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The term big-data is not only about the collection of large quantities of inter-connected and inter-dependent meaningful data but also encompasses speedy handling, processing, and analysis of data. This is something most companies are not ready for, and most service providers are yet to take on the challenges fully. This creates a huge difference between demand and supply and provides a colossal opportunity for those in service market to make a neat profit by providing these services to all those in need. However, that is easier said than done.
Why is it different from other services provided?
The service industry started with providing software to help businesses, moved on to providing platforms and ready infrastructure and is now helping companies to move to the cloud. In all these cases, the service industry faced issues that could be solved and learned from, so that it took less effort when tackling a similar problem. However, the problem with taking on big-data projects of various organizations is that, they are almost never similar- some collect data from thousands of sensors, for some, data is paper records, collected over decades, and for others, digitally stored documents, pictures, or even sound and video recordings. What these companies want to make out of the data also vary-
- Analyze camera feed to spot security breaches.
- Build a model from previous decade’s data, to predict which employee might be resigning.
- Using machine learning to spot fashion trends even before they become a hit.
- Build self-driving cars.
- Automate processes that earlier needed human intervention using smart logic.
- And more….
With such a variety of structured and unstructured data and assortment of problem statements, you can understand, that every problem and every client is different and would need a custom effort and approach. A specialized team would be needed, and service-companies can’t just build a team of mass-recruited fresher’s with basic skill-sets.
What type of services would be needed?
Deciding on the objectives and the business problem
In this initial stage, both business analysts, as well as data scientists, would have to sit and decide as to which business problem will be solved and what improvements in metrics are aimed using which dataset. Unless this is done at the very beginning, roadblocks and confusion would set in at later stages.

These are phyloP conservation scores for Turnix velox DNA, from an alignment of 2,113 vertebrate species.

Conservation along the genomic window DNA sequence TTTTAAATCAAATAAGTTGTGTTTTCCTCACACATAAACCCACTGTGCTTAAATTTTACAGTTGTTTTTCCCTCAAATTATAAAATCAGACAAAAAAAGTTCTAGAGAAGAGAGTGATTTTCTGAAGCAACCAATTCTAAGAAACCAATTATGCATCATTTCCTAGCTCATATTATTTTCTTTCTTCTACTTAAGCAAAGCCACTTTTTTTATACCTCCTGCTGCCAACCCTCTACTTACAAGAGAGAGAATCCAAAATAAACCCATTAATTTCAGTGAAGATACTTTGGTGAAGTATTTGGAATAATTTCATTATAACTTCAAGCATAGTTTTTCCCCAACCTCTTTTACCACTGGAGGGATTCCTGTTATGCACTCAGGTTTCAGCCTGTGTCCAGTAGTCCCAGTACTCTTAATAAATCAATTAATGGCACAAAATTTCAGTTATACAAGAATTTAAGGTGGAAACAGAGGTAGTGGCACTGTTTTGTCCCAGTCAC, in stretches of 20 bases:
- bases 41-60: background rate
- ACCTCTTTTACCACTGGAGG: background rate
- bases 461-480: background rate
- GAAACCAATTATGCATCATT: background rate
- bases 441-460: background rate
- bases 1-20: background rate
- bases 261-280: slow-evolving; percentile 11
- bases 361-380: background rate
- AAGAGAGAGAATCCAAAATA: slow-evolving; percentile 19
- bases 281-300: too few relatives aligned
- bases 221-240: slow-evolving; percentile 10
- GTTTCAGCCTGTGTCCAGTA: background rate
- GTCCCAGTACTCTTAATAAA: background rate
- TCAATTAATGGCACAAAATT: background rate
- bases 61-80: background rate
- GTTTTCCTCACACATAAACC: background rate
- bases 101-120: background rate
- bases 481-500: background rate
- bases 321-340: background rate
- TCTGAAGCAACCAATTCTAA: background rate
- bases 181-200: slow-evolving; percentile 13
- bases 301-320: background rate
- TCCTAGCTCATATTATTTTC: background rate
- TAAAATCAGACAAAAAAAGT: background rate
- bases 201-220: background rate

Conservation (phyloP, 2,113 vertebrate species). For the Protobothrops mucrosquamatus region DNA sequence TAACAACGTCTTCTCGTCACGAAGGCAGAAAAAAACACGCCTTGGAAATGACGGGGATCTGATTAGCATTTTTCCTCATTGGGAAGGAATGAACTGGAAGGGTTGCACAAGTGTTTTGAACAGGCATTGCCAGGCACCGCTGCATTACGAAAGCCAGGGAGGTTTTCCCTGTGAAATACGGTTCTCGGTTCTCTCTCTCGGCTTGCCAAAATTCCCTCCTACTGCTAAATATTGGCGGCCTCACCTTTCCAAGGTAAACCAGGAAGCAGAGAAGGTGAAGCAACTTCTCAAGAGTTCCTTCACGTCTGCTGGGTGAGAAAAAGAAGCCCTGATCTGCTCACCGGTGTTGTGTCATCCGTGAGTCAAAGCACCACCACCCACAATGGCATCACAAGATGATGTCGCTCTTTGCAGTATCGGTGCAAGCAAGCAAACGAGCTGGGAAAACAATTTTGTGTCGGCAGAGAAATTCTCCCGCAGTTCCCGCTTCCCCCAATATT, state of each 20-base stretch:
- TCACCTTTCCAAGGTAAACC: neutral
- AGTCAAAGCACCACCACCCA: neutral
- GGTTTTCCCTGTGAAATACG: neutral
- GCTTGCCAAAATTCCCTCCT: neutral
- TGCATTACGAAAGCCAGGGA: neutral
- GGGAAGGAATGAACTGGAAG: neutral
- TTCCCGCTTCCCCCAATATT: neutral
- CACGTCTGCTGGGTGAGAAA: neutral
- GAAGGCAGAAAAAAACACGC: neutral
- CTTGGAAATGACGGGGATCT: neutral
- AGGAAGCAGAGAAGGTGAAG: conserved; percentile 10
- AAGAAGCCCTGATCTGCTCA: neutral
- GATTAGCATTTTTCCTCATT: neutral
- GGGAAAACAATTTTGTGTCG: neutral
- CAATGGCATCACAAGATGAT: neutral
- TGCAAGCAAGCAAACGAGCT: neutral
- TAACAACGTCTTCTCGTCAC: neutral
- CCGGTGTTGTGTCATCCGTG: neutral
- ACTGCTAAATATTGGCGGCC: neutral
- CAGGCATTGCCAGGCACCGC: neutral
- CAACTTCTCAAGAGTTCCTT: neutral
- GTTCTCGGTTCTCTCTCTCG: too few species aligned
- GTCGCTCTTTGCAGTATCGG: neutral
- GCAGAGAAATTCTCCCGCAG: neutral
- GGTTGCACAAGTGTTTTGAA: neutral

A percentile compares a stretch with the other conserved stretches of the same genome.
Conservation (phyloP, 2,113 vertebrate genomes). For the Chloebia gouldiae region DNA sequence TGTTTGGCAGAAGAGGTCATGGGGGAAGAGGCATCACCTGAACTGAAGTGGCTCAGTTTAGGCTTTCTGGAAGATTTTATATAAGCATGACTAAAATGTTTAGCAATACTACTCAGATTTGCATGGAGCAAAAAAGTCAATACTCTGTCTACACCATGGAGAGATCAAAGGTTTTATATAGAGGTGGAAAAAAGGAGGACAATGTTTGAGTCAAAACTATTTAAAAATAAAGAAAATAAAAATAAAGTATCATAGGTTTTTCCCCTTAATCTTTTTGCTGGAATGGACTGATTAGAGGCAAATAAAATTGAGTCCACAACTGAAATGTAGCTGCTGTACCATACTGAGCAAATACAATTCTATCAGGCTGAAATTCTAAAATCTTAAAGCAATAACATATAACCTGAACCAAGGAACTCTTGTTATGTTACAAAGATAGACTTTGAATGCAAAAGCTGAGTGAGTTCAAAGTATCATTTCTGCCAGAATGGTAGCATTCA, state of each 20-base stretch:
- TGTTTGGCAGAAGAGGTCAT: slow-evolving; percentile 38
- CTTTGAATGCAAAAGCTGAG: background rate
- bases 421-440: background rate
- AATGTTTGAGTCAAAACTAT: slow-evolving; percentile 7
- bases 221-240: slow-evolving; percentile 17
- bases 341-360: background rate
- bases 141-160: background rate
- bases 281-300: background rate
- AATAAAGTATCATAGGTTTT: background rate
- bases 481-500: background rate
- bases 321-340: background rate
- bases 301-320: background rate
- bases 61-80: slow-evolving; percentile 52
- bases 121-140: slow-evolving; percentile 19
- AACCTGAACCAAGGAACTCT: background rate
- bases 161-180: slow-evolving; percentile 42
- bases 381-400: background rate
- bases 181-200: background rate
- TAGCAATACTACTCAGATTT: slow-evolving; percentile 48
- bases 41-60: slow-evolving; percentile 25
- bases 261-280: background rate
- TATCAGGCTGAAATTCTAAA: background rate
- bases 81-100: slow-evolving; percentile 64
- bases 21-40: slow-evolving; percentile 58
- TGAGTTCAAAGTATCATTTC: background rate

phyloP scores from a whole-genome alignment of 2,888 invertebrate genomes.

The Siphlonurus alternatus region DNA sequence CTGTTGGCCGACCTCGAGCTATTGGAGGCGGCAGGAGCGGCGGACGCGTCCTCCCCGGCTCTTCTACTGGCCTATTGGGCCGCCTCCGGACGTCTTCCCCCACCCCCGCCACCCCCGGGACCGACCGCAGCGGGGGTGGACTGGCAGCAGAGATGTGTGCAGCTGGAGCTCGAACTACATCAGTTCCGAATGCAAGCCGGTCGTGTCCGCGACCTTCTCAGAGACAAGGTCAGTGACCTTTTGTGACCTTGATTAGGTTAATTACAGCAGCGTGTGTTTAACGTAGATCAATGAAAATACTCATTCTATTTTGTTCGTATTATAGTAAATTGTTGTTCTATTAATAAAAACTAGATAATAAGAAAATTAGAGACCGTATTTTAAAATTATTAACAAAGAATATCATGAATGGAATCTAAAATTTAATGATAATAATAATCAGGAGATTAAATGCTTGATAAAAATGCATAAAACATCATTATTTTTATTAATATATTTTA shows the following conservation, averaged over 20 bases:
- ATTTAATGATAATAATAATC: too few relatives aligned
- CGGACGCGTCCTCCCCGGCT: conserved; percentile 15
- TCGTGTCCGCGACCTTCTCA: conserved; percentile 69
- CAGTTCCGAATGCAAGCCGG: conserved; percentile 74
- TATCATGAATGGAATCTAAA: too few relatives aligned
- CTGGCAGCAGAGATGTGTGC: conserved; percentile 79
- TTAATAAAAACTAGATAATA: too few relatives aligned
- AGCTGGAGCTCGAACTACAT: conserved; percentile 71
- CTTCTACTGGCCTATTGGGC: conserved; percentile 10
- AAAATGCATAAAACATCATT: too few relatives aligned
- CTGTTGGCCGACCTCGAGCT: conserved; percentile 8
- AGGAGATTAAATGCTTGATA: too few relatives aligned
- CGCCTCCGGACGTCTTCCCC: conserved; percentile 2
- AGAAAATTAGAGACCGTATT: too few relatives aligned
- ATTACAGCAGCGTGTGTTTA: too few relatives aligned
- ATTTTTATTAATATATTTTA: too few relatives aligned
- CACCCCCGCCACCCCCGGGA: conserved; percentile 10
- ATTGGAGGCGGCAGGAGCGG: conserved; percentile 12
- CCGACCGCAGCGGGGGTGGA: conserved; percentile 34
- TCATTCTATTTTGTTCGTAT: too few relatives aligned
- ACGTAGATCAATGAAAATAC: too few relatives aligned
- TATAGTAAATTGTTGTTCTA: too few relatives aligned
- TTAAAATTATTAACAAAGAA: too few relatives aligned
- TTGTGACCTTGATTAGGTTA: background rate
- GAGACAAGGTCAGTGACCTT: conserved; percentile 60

Data collection and Data Cleaning
Although this might not seem to be a part of big data analysis, it is an important part indeed. Without the data, what would you even analyze? Most companies and organizations have saved petabytes of data, but mostly in unstructured formats, and having duplicate entries and other errors. The first service that would be required is data collection, followed by data cleansing since we all know about the bane of dirty data. When we hear, “big data”, the first thing that comes to our mind are complex models and colorful inferences in the form of 3D graphs. The reality is far from it. On average, 60-80% of the total project time, is spent by data-scientists to prepare their data, clean it, and store it in an organized fashion.
Indeed, most data scientists find cleaning and preparing data as the most unenjoyable part of their work, but after all, it is the most important one. Unless the data that you have, is spick and span, it is more or less guaranteed, that your inferences won’t be first grade either. From Excel to Python or R, there are several ways to clean and structure data, so that it can be used as per requirements later on. In case there are more than one sources of data, say a company collects data, both from video feed as well as sensors, there has to be a point, where the data meet, or where one data compliments the other. For this, the data has to be structured properly and is a part of the cleaning phase as well. It is important that all collected data, be it from more than one sources must give the same inference, or point in the same direction.
It is at this step, where the so-called “magic” happens. Different models are built, the data is split into training and test sets and with much difficulty and going round and round the same problem, trying to increase accuracy, the team has to converge at one particular model that it thinks, is ideal for the problem at hand. It might also happen, that more than one model is used and the most common result is chosen. It is a test and retest phase where experience helps more than theory.
Optimize and repeat
What looks good in the book, might not in real life. It is rarely seen that a modeling algorithm hits gold at first go. The model has to be closely monitored and its results documented and stored, so that the model can be re-trained, continuously so that it keeps getting better. Other optimization might also be needed, as the data science team sees fit, from time to time.
Like any other software product, it would need maintenance so as to make sure that it does not train itself on new incoming junk data, or it is able to adapt to some new changes in the data stream, etc.
Why can’t every company get itself a data-science team?
Data science is a relatively new domain and it is highly unlikely that companies around the globe will try to build their own data-science team, from scratch. The challenges start right from the hiring process since you would need people with some specialized skill-set and a bit of experience as well. You might even need to take the help of someone who has an experience in putting together a data-science team and has done it before. Sounds almost like putting together a task force for the military right? Tackling big-data is no less challenging, let me assure you. This leaves a lot of playing field for service providers, and it is time for them to train capable individuals in their organization, and seize the day.